And at the same time, there was so much pleasure in combing through our submissions. It’s frightening as well, in terms of the responsibility that the authors place in us. They send their art out into the world and it’s our job to do it justice. Because of space and wordcount constraints, we can’t say yes to everyone we would like to accept. And it’s hard to turn people down when they’re vulnerable and you’re in a kind of gatekeeping position of authority over them.
But it’s also exciting to curate something when you believe in the end product, when you know that it will go out to readers who have grown to trust that they will be moved, provoked, and made to think by our journal. And it was incredible whenever I found a piece that I felt particularly passionate about. I felt almost a kind of pride in the author and grateful that I was allowed some small part in helping their voice get out into the world. People deserve to be heard, many have things that should be heard by everyone; but sometimes bigger publishing houses aren’t able to give them a platform. That’s something that literary journals like tmr endeavor to do, and it’s something worth doing. I’ve tried to be funny about how many submissions we get, but really, we’re deeply grateful for every author and every piece.
Last semester, our tmr community met every Tuesday and Thursday for an hour and fifteen minutes. We read each other’s notes on the submissions and entered into conversation with each other about which choices we agreed with and which we weren’t sure about. Sort of like a mid-to late nineties AOL chatroom for literary journal nerds. In those bygone 90s chatrooms, a myriad of individuals (happy and possibly lonely nerds) would for better or worse find their people. Over music, television, Leonardo DiCaprio/Kate Winslet/queerness, political alignments, Pokémon cards, and Bébés de Beanie. Editing a Literary Journal isn’t a required class, we gathered in that room because we wanted to be in the room. It could have been a precarious place. Editors defend submissions because they feel personal connections to them, are moved, or because they feel the piece could benefit our journal. And when you care, you’re vulnerable. As I mentioned earlier in this post, we were lucky enough to have people in the room who were diligently respectful of their fellow editor’s opinions. We could be real with each other, and we could be gentle too. A rare thing. And this semester we were promised pizza.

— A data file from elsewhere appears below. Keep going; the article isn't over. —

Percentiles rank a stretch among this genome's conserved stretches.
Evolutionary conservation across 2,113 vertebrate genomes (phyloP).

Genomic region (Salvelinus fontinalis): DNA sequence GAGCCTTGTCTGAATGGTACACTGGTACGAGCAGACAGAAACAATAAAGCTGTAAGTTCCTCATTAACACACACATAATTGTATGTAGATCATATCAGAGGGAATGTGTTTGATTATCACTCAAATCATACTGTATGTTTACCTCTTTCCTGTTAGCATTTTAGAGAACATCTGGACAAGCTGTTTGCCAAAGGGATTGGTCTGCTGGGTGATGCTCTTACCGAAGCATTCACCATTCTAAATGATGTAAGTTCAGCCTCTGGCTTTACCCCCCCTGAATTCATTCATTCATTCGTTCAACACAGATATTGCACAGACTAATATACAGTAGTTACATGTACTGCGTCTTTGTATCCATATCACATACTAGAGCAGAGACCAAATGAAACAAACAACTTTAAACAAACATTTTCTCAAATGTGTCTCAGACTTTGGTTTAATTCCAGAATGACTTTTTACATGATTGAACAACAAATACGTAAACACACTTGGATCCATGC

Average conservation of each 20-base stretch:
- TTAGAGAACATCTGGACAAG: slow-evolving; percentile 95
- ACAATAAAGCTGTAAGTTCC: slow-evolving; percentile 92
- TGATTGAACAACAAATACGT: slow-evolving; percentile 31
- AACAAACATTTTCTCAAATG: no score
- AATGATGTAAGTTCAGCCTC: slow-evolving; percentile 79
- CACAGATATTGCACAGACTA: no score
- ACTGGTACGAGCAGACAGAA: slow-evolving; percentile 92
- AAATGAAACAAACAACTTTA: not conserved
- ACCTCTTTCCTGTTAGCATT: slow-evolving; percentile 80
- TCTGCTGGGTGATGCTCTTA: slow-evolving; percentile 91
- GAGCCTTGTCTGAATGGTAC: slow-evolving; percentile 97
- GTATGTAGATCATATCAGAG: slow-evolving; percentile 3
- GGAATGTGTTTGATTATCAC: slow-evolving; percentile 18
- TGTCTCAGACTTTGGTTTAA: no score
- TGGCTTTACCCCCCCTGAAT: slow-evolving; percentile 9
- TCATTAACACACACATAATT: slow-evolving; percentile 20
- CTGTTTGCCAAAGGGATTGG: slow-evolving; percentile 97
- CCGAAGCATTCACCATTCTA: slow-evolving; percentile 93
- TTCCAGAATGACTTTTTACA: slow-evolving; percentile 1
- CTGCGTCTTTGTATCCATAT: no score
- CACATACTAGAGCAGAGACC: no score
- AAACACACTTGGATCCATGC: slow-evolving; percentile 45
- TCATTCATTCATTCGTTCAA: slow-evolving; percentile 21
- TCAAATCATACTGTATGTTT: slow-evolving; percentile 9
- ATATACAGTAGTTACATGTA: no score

So, I’m sad that after this spring, I don’t get to continue the tmr experience, but I’m not worried, because I’ve seen the caliber of our (surviving) undergraduate editors. I know how discerning they are and how much love they have for literary journals and the editing world. They know that they’re taking part in something that’s worth doing. I know that our readers are in good hands.
That issue of the floating journal is still flapping goodbye to the graduate students in my head, but it’s also flapping a hello to its new editors. Yes, I know that that is a horrible, sappy, and maybe even grotesque metaphor, but this is my first and last blog post for the minnesota review and so it’s what I’m putting down. If anything, I deserve a thank you because I wanted to say that the journal was trying to flap them a hello hug—which seems much worse. So, you’re welcome for my service.